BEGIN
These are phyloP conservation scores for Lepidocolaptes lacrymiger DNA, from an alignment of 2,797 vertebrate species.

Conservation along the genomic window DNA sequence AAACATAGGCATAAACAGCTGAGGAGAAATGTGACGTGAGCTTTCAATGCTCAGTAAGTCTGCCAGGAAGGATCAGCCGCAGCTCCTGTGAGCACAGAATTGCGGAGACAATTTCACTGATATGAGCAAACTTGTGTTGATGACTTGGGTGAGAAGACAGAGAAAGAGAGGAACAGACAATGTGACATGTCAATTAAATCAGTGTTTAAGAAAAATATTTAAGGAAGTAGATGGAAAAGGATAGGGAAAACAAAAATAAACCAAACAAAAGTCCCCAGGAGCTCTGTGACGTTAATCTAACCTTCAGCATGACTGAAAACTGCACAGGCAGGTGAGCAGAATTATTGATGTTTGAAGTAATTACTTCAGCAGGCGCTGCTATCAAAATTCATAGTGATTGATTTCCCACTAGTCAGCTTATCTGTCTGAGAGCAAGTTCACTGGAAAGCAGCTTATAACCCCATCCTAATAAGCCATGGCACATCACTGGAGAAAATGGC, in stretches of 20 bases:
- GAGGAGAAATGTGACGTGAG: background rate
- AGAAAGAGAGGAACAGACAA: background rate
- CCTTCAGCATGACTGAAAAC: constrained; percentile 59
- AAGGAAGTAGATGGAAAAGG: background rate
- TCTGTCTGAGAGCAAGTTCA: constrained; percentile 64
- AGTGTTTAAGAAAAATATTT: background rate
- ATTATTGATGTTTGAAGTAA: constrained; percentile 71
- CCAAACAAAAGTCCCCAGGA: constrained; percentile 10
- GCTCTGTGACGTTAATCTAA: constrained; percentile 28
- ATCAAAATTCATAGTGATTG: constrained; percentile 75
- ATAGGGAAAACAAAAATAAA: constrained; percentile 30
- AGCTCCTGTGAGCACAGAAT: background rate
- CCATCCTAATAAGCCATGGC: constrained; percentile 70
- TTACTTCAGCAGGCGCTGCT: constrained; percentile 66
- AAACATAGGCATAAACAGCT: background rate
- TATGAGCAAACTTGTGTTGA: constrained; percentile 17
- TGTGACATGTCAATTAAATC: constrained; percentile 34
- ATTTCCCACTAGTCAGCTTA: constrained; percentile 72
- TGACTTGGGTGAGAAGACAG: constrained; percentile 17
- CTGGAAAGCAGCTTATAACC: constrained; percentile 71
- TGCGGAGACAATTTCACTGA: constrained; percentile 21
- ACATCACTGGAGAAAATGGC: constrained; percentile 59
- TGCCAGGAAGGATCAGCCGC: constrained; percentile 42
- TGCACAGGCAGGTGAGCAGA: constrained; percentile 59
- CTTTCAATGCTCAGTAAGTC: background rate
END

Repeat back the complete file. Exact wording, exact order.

These are phyloP conservation scores for Lepidocolaptes lacrymiger DNA, from an alignment of 2,797 vertebrate species.

Conservation along the genomic window DNA sequence AAACATAGGCATAAACAGCTGAGGAGAAATGTGACGTGAGCTTTCAATGCTCAGTAAGTCTGCCAGGAAGGATCAGCCGCAGCTCCTGTGAGCACAGAATTGCGGAGACAATTTCACTGATATGAGCAAACTTGTGTTGATGACTTGGGTGAGAAGACAGAGAAAGAGAGGAACAGACAATGTGACATGTCAATTAAATCAGTGTTTAAGAAAAATATTTAAGGAAGTAGATGGAAAAGGATAGGGAAAACAAAAATAAACCAAACAAAAGTCCCCAGGAGCTCTGTGACGTTAATCTAACCTTCAGCATGACTGAAAACTGCACAGGCAGGTGAGCAGAATTATTGATGTTTGAAGTAATTACTTCAGCAGGCGCTGCTATCAAAATTCATAGTGATTGATTTCCCACTAGTCAGCTTATCTGTCTGAGAGCAAGTTCACTGGAAAGCAGCTTATAACCCCATCCTAATAAGCCATGGCACATCACTGGAGAAAATGGC, in stretches of 20 bases:
- GAGGAGAAATGTGACGTGAG: background rate
- AGAAAGAGAGGAACAGACAA: background rate
- CCTTCAGCATGACTGAAAAC: constrained; percentile 59
- AAGGAAGTAGATGGAAAAGG: background rate
- TCTGTCTGAGAGCAAGTTCA: constrained; percentile 64
- AGTGTTTAAGAAAAATATTT: background rate
- ATTATTGATGTTTGAAGTAA: constrained; percentile 71
- CCAAACAAAAGTCCCCAGGA: constrained; percentile 10
- GCTCTGTGACGTTAATCTAA: constrained; percentile 28
- ATCAAAATTCATAGTGATTG: constrained; percentile 75
- ATAGGGAAAACAAAAATAAA: constrained; percentile 30
- AGCTCCTGTGAGCACAGAAT: background rate
- CCATCCTAATAAGCCATGGC: constrained; percentile 70
- TTACTTCAGCAGGCGCTGCT: constrained; percentile 66
- AAACATAGGCATAAACAGCT: background rate
- TATGAGCAAACTTGTGTTGA: constrained; percentile 17
- TGTGACATGTCAATTAAATC: constrained; percentile 34
- ATTTCCCACTAGTCAGCTTA: constrained; percentile 72
- TGACTTGGGTGAGAAGACAG: constrained; percentile 17
- CTGGAAAGCAGCTTATAACC: constrained; percentile 71
- TGCGGAGACAATTTCACTGA: constrained; percentile 21
- ACATCACTGGAGAAAATGGC: constrained; percentile 59
- TGCCAGGAAGGATCAGCCGC: constrained; percentile 42
- TGCACAGGCAGGTGAGCAGA: constrained; percentile 59
- CTTTCAATGCTCAGTAAGTC: background rate